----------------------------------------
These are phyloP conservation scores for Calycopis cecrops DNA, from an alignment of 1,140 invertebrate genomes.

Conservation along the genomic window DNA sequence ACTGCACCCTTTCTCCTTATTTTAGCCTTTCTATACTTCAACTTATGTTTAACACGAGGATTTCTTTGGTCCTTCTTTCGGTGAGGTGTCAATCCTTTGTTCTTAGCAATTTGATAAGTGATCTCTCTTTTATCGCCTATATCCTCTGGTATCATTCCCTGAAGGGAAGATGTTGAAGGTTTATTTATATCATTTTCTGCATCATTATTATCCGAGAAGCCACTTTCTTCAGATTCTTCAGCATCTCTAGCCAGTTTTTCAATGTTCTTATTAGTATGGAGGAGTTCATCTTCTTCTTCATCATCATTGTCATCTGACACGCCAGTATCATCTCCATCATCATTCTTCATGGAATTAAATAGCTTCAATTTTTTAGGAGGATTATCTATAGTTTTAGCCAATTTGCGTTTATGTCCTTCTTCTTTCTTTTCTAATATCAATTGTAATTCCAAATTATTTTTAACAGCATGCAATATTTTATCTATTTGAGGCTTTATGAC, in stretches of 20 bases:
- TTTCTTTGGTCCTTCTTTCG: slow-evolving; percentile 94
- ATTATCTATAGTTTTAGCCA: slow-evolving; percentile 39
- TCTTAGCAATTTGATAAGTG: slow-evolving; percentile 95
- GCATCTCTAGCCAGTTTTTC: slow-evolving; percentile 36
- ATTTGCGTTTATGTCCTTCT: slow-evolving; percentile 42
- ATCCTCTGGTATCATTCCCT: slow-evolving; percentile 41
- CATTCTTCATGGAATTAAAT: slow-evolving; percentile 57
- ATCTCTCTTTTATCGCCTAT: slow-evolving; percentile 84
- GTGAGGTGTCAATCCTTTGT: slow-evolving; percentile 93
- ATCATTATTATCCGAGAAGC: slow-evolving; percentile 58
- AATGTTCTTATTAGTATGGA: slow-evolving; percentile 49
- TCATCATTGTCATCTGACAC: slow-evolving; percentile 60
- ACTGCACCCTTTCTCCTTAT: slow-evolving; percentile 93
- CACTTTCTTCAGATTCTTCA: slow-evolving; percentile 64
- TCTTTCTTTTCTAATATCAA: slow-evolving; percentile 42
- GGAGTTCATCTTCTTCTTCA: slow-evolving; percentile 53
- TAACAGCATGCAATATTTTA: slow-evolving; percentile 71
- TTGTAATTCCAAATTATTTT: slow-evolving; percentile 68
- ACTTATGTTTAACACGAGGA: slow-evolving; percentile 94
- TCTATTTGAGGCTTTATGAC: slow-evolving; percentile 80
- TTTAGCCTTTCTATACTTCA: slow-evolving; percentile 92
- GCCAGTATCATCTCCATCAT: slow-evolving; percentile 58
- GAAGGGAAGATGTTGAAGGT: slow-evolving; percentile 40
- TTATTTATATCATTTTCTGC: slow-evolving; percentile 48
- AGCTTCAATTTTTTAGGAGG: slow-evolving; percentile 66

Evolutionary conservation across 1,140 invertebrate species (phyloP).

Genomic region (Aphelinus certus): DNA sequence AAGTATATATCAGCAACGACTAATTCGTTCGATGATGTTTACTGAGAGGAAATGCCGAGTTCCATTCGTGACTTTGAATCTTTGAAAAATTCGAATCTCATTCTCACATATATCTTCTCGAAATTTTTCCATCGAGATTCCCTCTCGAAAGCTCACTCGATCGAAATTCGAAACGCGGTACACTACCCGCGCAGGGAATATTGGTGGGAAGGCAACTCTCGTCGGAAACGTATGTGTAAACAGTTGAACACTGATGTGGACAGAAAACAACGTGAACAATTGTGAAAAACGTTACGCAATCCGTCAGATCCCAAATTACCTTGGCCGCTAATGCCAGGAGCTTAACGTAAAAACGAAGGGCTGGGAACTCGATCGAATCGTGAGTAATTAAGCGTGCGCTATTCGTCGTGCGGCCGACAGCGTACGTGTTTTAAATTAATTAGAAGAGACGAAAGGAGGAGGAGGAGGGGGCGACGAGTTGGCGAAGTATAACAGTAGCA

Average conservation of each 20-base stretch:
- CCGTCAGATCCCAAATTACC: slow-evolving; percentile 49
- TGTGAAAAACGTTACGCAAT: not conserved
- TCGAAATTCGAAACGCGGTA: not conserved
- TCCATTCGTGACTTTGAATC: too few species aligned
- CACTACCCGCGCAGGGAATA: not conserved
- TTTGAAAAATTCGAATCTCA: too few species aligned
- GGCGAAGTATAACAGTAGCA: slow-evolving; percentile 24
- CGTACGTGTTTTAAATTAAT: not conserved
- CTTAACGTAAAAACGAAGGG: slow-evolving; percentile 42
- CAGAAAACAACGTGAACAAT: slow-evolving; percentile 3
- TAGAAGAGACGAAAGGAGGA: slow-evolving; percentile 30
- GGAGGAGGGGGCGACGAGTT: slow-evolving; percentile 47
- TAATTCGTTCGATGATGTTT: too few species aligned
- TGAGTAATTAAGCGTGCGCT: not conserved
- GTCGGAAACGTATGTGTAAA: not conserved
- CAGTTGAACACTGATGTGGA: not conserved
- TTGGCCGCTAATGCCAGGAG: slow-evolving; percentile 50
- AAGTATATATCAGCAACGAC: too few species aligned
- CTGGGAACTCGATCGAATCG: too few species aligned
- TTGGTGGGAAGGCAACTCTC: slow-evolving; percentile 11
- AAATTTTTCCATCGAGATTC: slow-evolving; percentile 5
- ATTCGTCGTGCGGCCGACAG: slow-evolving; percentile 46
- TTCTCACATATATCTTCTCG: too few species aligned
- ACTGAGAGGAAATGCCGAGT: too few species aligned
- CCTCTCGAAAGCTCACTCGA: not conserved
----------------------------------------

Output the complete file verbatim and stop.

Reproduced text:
These are phyloP conservation scores for Calycopis cecrops DNA, from an alignment of 1,140 invertebrate genomes.

Conservation along the genomic window DNA sequence ACTGCACCCTTTCTCCTTATTTTAGCCTTTCTATACTTCAACTTATGTTTAACACGAGGATTTCTTTGGTCCTTCTTTCGGTGAGGTGTCAATCCTTTGTTCTTAGCAATTTGATAAGTGATCTCTCTTTTATCGCCTATATCCTCTGGTATCATTCCCTGAAGGGAAGATGTTGAAGGTTTATTTATATCATTTTCTGCATCATTATTATCCGAGAAGCCACTTTCTTCAGATTCTTCAGCATCTCTAGCCAGTTTTTCAATGTTCTTATTAGTATGGAGGAGTTCATCTTCTTCTTCATCATCATTGTCATCTGACACGCCAGTATCATCTCCATCATCATTCTTCATGGAATTAAATAGCTTCAATTTTTTAGGAGGATTATCTATAGTTTTAGCCAATTTGCGTTTATGTCCTTCTTCTTTCTTTTCTAATATCAATTGTAATTCCAAATTATTTTTAACAGCATGCAATATTTTATCTATTTGAGGCTTTATGAC, in stretches of 20 bases:
- TTTCTTTGGTCCTTCTTTCG: slow-evolving; percentile 94
- ATTATCTATAGTTTTAGCCA: slow-evolving; percentile 39
- TCTTAGCAATTTGATAAGTG: slow-evolving; percentile 95
- GCATCTCTAGCCAGTTTTTC: slow-evolving; percentile 36
- ATTTGCGTTTATGTCCTTCT: slow-evolving; percentile 42
- ATCCTCTGGTATCATTCCCT: slow-evolving; percentile 41
- CATTCTTCATGGAATTAAAT: slow-evolving; percentile 57
- ATCTCTCTTTTATCGCCTAT: slow-evolving; percentile 84
- GTGAGGTGTCAATCCTTTGT: slow-evolving; percentile 93
- ATCATTATTATCCGAGAAGC: slow-evolving; percentile 58
- AATGTTCTTATTAGTATGGA: slow-evolving; percentile 49
- TCATCATTGTCATCTGACAC: slow-evolving; percentile 60
- ACTGCACCCTTTCTCCTTAT: slow-evolving; percentile 93
- CACTTTCTTCAGATTCTTCA: slow-evolving; percentile 64
- TCTTTCTTTTCTAATATCAA: slow-evolving; percentile 42
- GGAGTTCATCTTCTTCTTCA: slow-evolving; percentile 53
- TAACAGCATGCAATATTTTA: slow-evolving; percentile 71
- TTGTAATTCCAAATTATTTT: slow-evolving; percentile 68
- ACTTATGTTTAACACGAGGA: slow-evolving; percentile 94
- TCTATTTGAGGCTTTATGAC: slow-evolving; percentile 80
- TTTAGCCTTTCTATACTTCA: slow-evolving; percentile 92
- GCCAGTATCATCTCCATCAT: slow-evolving; percentile 58
- GAAGGGAAGATGTTGAAGGT: slow-evolving; percentile 40
- TTATTTATATCATTTTCTGC: slow-evolving; percentile 48
- AGCTTCAATTTTTTAGGAGG: slow-evolving; percentile 66

Evolutionary conservation across 1,140 invertebrate species (phyloP).

Genomic region (Aphelinus certus): DNA sequence AAGTATATATCAGCAACGACTAATTCGTTCGATGATGTTTACTGAGAGGAAATGCCGAGTTCCATTCGTGACTTTGAATCTTTGAAAAATTCGAATCTCATTCTCACATATATCTTCTCGAAATTTTTCCATCGAGATTCCCTCTCGAAAGCTCACTCGATCGAAATTCGAAACGCGGTACACTACCCGCGCAGGGAATATTGGTGGGAAGGCAACTCTCGTCGGAAACGTATGTGTAAACAGTTGAACACTGATGTGGACAGAAAACAACGTGAACAATTGTGAAAAACGTTACGCAATCCGTCAGATCCCAAATTACCTTGGCCGCTAATGCCAGGAGCTTAACGTAAAAACGAAGGGCTGGGAACTCGATCGAATCGTGAGTAATTAAGCGTGCGCTATTCGTCGTGCGGCCGACAGCGTACGTGTTTTAAATTAATTAGAAGAGACGAAAGGAGGAGGAGGAGGGGGCGACGAGTTGGCGAAGTATAACAGTAGCA

Average conservation of each 20-base stretch:
- CCGTCAGATCCCAAATTACC: slow-evolving; percentile 49
- TGTGAAAAACGTTACGCAAT: not conserved
- TCGAAATTCGAAACGCGGTA: not conserved
- TCCATTCGTGACTTTGAATC: too few species aligned
- CACTACCCGCGCAGGGAATA: not conserved
- TTTGAAAAATTCGAATCTCA: too few species aligned
- GGCGAAGTATAACAGTAGCA: slow-evolving; percentile 24
- CGTACGTGTTTTAAATTAAT: not conserved
- CTTAACGTAAAAACGAAGGG: slow-evolving; percentile 42
- CAGAAAACAACGTGAACAAT: slow-evolving; percentile 3
- TAGAAGAGACGAAAGGAGGA: slow-evolving; percentile 30
- GGAGGAGGGGGCGACGAGTT: slow-evolving; percentile 47
- TAATTCGTTCGATGATGTTT: too few species aligned
- TGAGTAATTAAGCGTGCGCT: not conserved
- GTCGGAAACGTATGTGTAAA: not conserved
- CAGTTGAACACTGATGTGGA: not conserved
- TTGGCCGCTAATGCCAGGAG: slow-evolving; percentile 50
- AAGTATATATCAGCAACGAC: too few species aligned
- CTGGGAACTCGATCGAATCG: too few species aligned
- TTGGTGGGAAGGCAACTCTC: slow-evolving; percentile 11
- AAATTTTTCCATCGAGATTC: slow-evolving; percentile 5
- ATTCGTCGTGCGGCCGACAG: slow-evolving; percentile 46
- TTCTCACATATATCTTCTCG: too few species aligned
- ACTGAGAGGAAATGCCGAGT: too few species aligned
- CCTCTCGAAAGCTCACTCGA: not conserved